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Gulf & Main Magazine

Ten Years of Art Walking: Southwest Florida’s Most Popular Art Crawl Celebrates Its First Decade

Art Walk organizers kicked off the downtown Fort Myers event in October 2008.

It happened 10 years ago, but it seems like yesterday. Miami transplant Greg Knezevich started conversations with some art gallery owners in downtown Fort Myers about joining forces to create an event that would draw attention to the galleries in the area. Knezevich had just opened his own gallery on Hough Street, just a few minutes away from the core of the city. Meanwhile, Arts for ACT director Claudia Goode had met Knezevich and discussed possibilities for a coalition of art spaces nearby.

It did not take long for Knezevich to find us. We were amazed at the alignment of planets happening on that rainy day in August 2008 when he told us he had spoken to a local tattoo and visual artist named Andy Howl, who was looking for a space to open his art gallery/tattoo shop. Howl would soon become a vital part of this group. Goode was on board and so were other prominent figures active in the arts community such as Terry Tincher and Jim Griffith. We all had similar ideas and the desire to collaborate. As I see it, we were meant to find each other to create something great, and we did.At about the same time, Xavier Brignoni and I inaugurated daas Gallery on Broadway Street. We had seen the success of a city art event in San Juan, Puerto Rico, called Noches de Galeria (Gallery Nights) and thought the concept was perfect for downtown Fort Myers. Later conversations with Happenings magazine editor Jamie Kuser instigated even more ideas about a possible event. Unknowingly, we were all concocting the same potion.

Sometime later that month in 2008, gallerists, future gallery owners and other enthusiastic collaborators met at Knezevich’s La Casa del Arte to talk about “the idea.” For a little over an hour, we brainstormed and shared our thoughts on what this event would or should be, and what it meant for us and the community. Then, as if it had always been there, Art Walk emerged. If I have ever been in a meeting where all brains were connected in an imaginary network of neurons, this was it. We were finishing each other’s sentences.

From that first meeting, important and iconic parts of Art Walk were proposed and established, including the event name, map, website concept and inaugural date. A collectible button was proposed as well, as an offering to everyone who visited. Little did we know that this meeting would forever change the history of downtown Fort Myers and would help propel other projects, leading to the ongoing revitalization and redevelopment of the downtown area.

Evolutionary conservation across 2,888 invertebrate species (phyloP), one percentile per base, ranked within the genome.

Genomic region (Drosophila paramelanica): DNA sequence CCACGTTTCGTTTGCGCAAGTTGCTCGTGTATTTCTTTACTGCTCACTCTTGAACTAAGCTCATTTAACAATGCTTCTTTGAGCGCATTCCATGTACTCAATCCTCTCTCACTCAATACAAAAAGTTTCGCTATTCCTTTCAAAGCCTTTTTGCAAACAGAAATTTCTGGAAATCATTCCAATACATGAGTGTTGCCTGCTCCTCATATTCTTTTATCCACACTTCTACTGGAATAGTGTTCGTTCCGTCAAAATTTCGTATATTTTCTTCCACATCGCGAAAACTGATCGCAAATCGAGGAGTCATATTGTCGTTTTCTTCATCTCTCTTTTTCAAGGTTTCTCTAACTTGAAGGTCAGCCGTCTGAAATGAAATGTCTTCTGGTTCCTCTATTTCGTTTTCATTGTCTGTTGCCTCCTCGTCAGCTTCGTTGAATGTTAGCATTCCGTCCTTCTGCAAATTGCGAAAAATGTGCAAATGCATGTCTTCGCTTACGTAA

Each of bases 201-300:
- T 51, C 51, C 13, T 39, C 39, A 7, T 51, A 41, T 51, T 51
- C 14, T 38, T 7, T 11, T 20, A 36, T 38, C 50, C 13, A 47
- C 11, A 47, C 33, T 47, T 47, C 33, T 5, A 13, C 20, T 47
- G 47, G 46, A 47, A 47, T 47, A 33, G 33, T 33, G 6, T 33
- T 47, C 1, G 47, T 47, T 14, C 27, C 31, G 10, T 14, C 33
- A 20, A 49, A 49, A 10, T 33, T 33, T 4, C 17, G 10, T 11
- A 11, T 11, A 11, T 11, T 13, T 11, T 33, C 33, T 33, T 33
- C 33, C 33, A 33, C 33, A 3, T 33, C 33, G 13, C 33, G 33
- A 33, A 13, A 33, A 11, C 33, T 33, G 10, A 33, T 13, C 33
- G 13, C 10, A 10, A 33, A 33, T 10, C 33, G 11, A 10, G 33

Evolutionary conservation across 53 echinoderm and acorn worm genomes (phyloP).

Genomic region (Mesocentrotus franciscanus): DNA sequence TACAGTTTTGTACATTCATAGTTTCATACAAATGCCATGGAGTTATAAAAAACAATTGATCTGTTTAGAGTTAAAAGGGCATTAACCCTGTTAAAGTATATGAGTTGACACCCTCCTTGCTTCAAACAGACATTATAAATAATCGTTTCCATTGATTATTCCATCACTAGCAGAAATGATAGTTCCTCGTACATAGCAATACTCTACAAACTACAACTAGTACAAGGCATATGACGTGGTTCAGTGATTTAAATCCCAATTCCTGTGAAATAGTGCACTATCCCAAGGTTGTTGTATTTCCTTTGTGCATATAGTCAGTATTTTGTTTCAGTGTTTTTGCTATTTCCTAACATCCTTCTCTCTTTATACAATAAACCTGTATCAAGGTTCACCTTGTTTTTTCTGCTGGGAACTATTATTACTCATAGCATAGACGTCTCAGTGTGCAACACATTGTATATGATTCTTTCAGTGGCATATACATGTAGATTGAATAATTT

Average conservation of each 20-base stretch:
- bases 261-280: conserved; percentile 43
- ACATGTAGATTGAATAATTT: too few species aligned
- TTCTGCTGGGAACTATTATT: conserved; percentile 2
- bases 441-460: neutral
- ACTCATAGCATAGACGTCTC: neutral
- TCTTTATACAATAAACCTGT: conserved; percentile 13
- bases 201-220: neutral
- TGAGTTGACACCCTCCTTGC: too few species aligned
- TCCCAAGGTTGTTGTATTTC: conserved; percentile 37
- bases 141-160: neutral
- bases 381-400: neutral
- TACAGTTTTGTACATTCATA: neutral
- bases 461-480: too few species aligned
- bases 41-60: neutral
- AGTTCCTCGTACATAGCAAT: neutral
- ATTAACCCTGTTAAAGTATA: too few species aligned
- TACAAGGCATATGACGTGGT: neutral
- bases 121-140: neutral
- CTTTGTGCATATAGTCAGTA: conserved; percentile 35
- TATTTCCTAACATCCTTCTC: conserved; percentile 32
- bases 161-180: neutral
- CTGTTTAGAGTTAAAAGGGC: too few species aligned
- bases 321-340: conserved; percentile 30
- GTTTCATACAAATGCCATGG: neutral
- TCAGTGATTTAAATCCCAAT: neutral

The Sidney & Berne Davis Art Center was and continues to be a popular Art Walk participant. Below: SBDAC’s Capital Gallery always draws a crowd.

It may have been inexperience, or perhaps impatience, but we all thought it was a good idea to inaugurate the event on the first Friday of October 2008. In two short months, the Fort Myers Art Walk was a reality. The first event successfully brought more than 1,000 art crawlers to the downtown streets.

Griffith had just acquired the former Federal Building on First Street and was in the process of restoring it. He recognized the potential impact of this new event for the future Sidney & Berne Davis Art Center (SBDAC) and the downtown area. “Downtown Fort Myers was still mostly vacant, and most of the now popular restaurants and shops did not exist yet,” recalls Griffith, who is also an accomplished violin player and arts supporter. “We had not even finished our renovations yet, but we were determined to have a show ready,” recalls Griffith about the first Art Walk night. “We didn’t have any art to show yet, so I brought about dozen pieces of art from our house and put them on easels because we didn’t even have walls to hang art on yet.”  

Some think that over the past decade the event has drastically changed. Although some art venues, such as the SBDAC, have grown in popularity, some people see a shift in the original focus of the event. “As soon as the city of Fort Myers began closing the streets, the event became more of a street party than a cultural destination inside the galleries,” says Goode, who still directs the Arts for ACT Gallery. Kuser agrees and believes it is difficult to have Art Walk without art galleries. Many of the original galleries have closed or relocated outside of the downtown district. Nonetheless, he concludes, “I am proud to be part of its creation with some very talented people.”

Regardless of how the event has changed, everyone involved in the inception wishes for its continued success. Cheers for the first 10 years!

David  Acevedo is an award-winning visual artist, arts writer,  gallery owner and curator living in Cape Coral, Florida. He has a  bachelor’s degree from the University of Puerto Rico in Mayagüez. Acevedo is the founder and president of the DAAS Co-op  Art Gallery & Gifts, located in Royal Palm Square in Fort Myers.